Tanker Contract Award Announced
Tanker Contract Award Announced
Washington D.C. -- (AFPN) March
29, 2008 -- Secretary of the Air Force Michael W. Wynne and Vice Chief of Staff
of the Air Force Gen. Duncan J. McNabb announced the selection of Northrop
Grumman as the winner of the KC-X competition for development and procurement of
up to 179 tanker aircraft for approximately $35 billion.
U.S. Air Force photo/Master Sgt. Robert Burgess.
The initial contract for the
newly named KC-45 is for the system design and development of four test aircraft
for $1.5 billion. This contract also includes five production options targeted
for 64 aircraft at $10.6 billion.
"The tanker is the number one
procurement priority for us right now," General McNabb said. "Buying the new
KC-45A is a major step forward and another demonstration of our commitment to
recapitalizing our Eisenhower-era inventory of these critical national assets.
Today is not just important for the Air Force, however. It's important for the
entire joint military team, and important for our coalition partners as well.
The KC-45A will revolutionize our ability to employ tankers and will ensure
the Air Force's future ability to provide our nation with truly Global
Vigilance, Reach, and Power.
"It is the first step in our critical commitment to recapitalize our aging
fleet to move, supply and position assets anywhere. In this global Air Force
business, the critical element for air bridge, global Intelligence,
surveillance and reconnaissance and global strike is the tanker," he said.
Air Force Reserve crew chiefs
prepare to launch a KC-135R Stratotanker Jan. 29, 2008, from the 940th Air
Refueling Wing, Beale AFB, Calif. U.S. Air Force photo/MSgt. Ellen L. Hatfield.
Air Force officials have
announced Northrop Grumman as the winner of the KC-X competition for the
development and procurement of up to 179 KC-45 tanker aircraft to eventually
replace the Eisenhower-era KC-135s.
U.S. Air Force photo/MSgt. Ellen L. Hatfield
The KC-45A will provide
significantly greater air refueling capabilities than the current fleet of
Eisenhower-era KC-135 Stratotankers it will begin replacing. For example, it
will be able to refuel Air Force and Navy aircraft on every flight. These
aircraft have different systems for receiving fuel and today, KC-135s must be
set up for one or the other before takeoff.
The KC-45A will be equipped for both systems on every flight and also will have
connections for wing pods. When wing pods are installed, it can refuel two
probe-equipped aircraft, such as those flown by Navy and many allied aircrews,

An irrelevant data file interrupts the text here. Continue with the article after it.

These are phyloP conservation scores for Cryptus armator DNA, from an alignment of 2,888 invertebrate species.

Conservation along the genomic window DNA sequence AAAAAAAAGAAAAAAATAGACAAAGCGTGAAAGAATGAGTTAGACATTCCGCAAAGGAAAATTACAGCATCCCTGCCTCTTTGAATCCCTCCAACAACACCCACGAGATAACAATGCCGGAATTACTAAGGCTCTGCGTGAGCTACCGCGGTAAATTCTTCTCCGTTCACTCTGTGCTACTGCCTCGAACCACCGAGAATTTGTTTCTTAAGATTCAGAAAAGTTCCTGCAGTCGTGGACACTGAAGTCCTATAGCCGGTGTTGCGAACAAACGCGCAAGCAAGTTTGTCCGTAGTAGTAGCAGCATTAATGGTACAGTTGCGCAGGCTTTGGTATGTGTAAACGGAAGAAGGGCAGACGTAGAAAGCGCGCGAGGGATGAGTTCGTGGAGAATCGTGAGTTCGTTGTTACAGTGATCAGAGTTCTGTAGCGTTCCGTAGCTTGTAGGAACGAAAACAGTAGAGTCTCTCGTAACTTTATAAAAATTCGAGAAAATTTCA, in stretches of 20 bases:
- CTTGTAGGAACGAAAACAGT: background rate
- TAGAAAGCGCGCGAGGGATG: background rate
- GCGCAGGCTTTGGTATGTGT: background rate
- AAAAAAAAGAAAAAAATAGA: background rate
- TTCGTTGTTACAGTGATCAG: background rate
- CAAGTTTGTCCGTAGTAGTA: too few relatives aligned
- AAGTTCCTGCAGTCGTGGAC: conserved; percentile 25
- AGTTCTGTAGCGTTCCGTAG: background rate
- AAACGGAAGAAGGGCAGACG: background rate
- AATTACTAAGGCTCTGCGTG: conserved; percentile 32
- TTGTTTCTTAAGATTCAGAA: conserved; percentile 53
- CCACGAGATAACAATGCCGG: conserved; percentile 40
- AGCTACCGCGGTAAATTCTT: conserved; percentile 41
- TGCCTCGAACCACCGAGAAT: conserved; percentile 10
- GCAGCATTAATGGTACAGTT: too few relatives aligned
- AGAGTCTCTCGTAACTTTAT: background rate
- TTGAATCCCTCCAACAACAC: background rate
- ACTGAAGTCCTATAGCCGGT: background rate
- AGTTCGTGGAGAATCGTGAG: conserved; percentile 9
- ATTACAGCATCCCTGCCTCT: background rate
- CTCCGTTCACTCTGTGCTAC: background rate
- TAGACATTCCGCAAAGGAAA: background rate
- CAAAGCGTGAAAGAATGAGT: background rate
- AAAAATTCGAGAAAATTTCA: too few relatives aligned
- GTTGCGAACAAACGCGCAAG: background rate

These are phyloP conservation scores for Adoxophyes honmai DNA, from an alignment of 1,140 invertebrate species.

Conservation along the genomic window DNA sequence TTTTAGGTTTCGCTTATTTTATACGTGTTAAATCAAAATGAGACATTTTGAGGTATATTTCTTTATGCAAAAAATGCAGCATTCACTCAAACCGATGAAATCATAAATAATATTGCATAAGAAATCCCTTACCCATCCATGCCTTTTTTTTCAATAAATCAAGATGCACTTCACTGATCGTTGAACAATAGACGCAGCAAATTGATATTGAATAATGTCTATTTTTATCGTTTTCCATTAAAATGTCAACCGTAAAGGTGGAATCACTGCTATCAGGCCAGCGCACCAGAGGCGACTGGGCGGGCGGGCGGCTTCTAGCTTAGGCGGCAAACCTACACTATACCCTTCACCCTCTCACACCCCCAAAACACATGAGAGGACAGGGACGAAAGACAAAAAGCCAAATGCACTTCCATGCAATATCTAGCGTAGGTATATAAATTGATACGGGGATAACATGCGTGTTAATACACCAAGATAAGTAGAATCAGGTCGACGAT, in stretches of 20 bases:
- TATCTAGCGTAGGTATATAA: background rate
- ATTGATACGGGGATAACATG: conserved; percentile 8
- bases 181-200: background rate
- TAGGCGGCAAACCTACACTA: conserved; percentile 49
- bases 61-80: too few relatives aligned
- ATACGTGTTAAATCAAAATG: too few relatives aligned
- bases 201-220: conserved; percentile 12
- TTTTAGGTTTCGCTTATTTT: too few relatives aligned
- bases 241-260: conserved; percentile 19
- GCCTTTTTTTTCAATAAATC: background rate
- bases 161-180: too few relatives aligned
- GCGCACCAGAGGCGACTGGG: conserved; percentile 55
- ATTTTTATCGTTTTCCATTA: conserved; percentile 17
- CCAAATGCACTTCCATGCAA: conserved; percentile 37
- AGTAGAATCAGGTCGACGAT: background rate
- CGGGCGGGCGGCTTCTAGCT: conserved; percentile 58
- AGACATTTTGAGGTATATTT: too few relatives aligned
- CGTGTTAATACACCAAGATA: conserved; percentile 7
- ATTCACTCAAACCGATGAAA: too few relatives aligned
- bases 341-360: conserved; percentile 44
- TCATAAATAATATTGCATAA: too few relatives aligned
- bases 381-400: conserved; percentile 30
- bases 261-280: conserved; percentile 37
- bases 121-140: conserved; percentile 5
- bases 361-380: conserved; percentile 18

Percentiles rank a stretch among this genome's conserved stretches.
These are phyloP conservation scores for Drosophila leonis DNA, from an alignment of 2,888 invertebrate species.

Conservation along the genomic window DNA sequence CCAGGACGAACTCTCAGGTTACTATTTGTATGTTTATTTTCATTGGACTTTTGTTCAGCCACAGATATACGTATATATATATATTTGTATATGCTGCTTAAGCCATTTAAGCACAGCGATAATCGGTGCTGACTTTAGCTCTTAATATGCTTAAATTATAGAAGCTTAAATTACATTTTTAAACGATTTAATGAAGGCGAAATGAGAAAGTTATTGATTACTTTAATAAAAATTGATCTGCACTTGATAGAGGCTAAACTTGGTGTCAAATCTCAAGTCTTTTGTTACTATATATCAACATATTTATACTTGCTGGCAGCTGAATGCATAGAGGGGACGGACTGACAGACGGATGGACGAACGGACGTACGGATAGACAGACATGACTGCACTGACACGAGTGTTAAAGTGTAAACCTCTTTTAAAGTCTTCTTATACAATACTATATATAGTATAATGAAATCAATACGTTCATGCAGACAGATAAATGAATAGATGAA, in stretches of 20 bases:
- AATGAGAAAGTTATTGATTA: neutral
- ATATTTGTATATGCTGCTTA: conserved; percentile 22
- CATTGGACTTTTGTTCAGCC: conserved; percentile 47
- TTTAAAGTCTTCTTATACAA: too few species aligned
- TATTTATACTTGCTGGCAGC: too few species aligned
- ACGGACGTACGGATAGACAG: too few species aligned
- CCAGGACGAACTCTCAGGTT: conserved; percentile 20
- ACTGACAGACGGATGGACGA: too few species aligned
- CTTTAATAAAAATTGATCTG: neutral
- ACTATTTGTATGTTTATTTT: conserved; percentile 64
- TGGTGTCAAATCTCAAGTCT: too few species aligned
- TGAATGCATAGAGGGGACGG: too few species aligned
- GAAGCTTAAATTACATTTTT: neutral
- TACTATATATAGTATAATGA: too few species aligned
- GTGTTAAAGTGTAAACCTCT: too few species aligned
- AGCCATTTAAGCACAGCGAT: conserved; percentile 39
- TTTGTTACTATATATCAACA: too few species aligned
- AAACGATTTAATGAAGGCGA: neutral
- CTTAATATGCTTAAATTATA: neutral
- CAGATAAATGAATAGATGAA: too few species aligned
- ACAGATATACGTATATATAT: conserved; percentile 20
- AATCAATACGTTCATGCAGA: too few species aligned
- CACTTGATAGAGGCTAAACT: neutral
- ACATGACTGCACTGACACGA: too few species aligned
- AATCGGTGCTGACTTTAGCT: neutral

at the same time. The KC-45A can even be refueled in flight by other tankers.
The KC-45A also will have defensive systems that allow it to go into dangerous
environments that tanker aircrews currently have to avoid. It will also
supplement the airlift fleet by carrying cargo, passengers and medical patients
in a secondary role.
The KC-X source selection used a "best value" determination to select a winner
based on five factors: mission capability, proposal risk, past performance, cost/price
and an integrated fleet air refueling assessment -- performance in a simulated
war scenario. These five factors were developed after consulting with industry
and were finalized prior to starting the competition. Considered together, these
grading criteria ensured the Air Force maximized the capability delivered to the
warfighter while optimizing the taxpayers' investment.
Air Force officials followed a carefully structured process, designed to provide
transparency, maintain integrity and promote fair competition. Air Force
officials met with offerors on numerous occasions to gain a thorough
understanding of their proposals and provide feedback on their strengths and
weaknesses. Officials also provided insight into government cost estimates
throughout the process instead of waiting until the post-decision debrief. The
competitors indicated they've been very pleased with the degree of
The evaluation team comprised experts covering a broad spectrum of specialties
from acquisition to operations and was hand-picked from across the Air Force and
other government agencies.
As part of the process, Air Force officials will now provide a written notice to
both the selected and not-selected and offer to provide a debrief on their bid
proposals. To maintain the integrity of that process, officials will be unable
to provide additional information about the proposals and contract.
"Today's announcement is the
culmination of years of tireless work and attention to detail by our
acquisition professionals and source selection team, who have been committed
to maintaining integrity, providing transparency and promoting a fair
competition for this critical aircraft program," Secretary Wynne said. "Through
these efforts, we believe we will provide a higher-value resource to the
warfighter and the taxpayer."
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